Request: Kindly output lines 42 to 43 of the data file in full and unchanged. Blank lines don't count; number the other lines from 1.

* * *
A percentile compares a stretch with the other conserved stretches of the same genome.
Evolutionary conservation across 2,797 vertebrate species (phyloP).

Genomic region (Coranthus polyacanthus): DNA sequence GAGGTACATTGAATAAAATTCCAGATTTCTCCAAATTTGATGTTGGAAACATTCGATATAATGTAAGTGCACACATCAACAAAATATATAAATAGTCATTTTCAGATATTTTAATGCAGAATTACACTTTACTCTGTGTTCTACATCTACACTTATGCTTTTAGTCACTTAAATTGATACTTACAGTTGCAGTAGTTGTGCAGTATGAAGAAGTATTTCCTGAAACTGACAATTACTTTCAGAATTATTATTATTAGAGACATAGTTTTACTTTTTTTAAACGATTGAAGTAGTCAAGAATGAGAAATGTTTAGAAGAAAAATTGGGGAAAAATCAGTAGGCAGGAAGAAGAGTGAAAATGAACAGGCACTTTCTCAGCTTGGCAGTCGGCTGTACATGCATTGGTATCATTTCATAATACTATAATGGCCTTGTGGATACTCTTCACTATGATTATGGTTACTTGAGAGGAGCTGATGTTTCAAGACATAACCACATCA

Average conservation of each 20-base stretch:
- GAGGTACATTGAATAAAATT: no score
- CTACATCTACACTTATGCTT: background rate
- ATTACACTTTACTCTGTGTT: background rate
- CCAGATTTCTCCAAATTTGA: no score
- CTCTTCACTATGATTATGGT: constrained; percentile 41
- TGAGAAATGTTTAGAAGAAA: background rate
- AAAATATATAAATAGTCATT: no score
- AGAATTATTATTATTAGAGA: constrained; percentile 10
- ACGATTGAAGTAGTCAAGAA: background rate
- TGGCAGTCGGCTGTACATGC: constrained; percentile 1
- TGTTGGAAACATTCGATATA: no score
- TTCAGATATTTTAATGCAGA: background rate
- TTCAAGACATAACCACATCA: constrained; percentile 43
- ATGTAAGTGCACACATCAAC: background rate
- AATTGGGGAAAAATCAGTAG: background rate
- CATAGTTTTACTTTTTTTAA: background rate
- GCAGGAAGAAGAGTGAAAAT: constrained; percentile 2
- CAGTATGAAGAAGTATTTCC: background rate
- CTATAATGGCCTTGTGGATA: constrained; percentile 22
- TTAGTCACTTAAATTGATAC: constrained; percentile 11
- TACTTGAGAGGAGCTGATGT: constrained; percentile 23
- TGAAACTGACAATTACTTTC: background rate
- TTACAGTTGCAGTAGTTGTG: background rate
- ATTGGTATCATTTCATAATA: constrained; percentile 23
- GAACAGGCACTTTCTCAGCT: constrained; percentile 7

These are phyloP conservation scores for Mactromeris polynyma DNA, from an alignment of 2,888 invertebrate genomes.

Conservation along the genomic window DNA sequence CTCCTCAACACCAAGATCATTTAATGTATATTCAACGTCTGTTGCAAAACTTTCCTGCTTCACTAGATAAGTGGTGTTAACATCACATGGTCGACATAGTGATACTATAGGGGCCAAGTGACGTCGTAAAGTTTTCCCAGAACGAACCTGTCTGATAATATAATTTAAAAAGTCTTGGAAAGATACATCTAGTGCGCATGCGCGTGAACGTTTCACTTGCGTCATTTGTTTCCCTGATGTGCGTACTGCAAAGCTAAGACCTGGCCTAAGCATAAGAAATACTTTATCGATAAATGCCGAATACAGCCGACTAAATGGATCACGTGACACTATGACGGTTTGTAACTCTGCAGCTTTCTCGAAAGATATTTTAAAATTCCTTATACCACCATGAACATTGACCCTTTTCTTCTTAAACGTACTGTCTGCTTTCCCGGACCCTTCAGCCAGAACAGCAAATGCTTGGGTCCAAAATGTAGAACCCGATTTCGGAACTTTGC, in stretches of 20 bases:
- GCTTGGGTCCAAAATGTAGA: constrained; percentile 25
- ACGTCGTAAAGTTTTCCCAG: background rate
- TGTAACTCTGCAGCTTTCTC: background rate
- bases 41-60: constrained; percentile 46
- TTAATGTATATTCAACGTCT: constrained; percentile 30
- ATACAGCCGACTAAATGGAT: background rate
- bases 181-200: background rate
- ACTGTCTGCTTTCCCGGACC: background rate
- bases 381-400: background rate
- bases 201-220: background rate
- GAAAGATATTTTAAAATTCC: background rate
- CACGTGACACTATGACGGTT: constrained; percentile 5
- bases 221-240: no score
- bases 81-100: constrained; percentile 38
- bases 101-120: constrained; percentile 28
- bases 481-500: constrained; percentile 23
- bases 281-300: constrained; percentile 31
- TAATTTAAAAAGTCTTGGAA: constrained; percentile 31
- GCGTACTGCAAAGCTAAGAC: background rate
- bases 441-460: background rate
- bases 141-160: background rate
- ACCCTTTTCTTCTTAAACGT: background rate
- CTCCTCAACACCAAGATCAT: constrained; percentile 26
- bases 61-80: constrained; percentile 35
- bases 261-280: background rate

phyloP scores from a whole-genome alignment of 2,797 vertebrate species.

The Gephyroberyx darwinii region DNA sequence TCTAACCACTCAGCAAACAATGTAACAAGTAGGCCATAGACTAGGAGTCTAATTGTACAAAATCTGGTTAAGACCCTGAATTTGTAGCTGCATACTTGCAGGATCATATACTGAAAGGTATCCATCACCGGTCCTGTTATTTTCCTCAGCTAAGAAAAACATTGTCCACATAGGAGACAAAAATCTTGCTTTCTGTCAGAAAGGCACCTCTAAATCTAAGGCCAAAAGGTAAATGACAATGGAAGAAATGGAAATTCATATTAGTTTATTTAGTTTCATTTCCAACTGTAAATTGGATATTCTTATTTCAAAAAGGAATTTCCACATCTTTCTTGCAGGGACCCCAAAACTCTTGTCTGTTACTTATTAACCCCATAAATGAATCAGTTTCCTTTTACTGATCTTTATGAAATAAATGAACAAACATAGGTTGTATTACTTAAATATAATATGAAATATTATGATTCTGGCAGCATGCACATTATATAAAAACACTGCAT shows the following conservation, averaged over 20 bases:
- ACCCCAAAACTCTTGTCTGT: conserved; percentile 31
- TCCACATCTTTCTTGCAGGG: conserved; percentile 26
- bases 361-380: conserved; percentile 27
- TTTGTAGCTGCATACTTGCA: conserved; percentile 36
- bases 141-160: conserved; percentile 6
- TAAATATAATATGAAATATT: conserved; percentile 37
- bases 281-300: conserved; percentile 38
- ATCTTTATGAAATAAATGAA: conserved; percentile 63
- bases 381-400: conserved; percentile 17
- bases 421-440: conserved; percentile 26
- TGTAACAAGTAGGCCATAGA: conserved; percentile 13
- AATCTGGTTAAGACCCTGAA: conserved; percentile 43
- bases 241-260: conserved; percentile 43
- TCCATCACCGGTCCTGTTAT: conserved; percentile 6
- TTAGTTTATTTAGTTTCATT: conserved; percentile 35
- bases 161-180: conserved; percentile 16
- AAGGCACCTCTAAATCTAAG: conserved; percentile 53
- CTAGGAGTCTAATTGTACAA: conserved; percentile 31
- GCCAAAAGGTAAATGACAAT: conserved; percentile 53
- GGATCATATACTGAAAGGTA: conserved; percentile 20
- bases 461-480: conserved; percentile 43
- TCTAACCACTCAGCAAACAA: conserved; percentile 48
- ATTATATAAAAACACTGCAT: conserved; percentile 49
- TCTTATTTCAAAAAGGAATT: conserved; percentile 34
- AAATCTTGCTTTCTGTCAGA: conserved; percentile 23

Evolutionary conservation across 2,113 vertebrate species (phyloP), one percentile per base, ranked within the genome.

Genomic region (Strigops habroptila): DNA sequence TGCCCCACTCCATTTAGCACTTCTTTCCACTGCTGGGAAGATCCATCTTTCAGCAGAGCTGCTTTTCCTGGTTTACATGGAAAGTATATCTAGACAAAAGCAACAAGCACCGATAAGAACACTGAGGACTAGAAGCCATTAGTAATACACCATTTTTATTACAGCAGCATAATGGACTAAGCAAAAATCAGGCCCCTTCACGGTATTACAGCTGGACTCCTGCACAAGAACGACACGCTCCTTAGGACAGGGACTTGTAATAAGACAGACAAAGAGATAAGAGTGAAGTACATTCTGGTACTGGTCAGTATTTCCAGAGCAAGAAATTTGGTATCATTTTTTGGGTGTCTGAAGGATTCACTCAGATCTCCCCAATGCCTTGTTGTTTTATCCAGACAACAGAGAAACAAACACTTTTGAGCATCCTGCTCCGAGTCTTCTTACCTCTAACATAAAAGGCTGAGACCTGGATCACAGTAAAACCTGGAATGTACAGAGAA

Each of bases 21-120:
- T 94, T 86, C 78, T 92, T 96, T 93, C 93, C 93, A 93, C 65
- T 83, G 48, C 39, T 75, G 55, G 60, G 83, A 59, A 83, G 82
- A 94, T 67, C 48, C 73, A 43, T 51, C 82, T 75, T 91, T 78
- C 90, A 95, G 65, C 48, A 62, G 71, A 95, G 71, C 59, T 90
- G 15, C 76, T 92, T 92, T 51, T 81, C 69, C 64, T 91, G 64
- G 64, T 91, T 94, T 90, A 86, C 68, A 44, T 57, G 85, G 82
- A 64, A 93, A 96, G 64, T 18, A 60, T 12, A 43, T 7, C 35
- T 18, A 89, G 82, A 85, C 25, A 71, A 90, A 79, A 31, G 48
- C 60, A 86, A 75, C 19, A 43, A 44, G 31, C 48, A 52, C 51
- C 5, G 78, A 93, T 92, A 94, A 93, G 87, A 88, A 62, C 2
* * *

- GAAAGATATTTTAAAATTCC: background rate
- CACGTGACACTATGACGGTT: constrained; percentile 5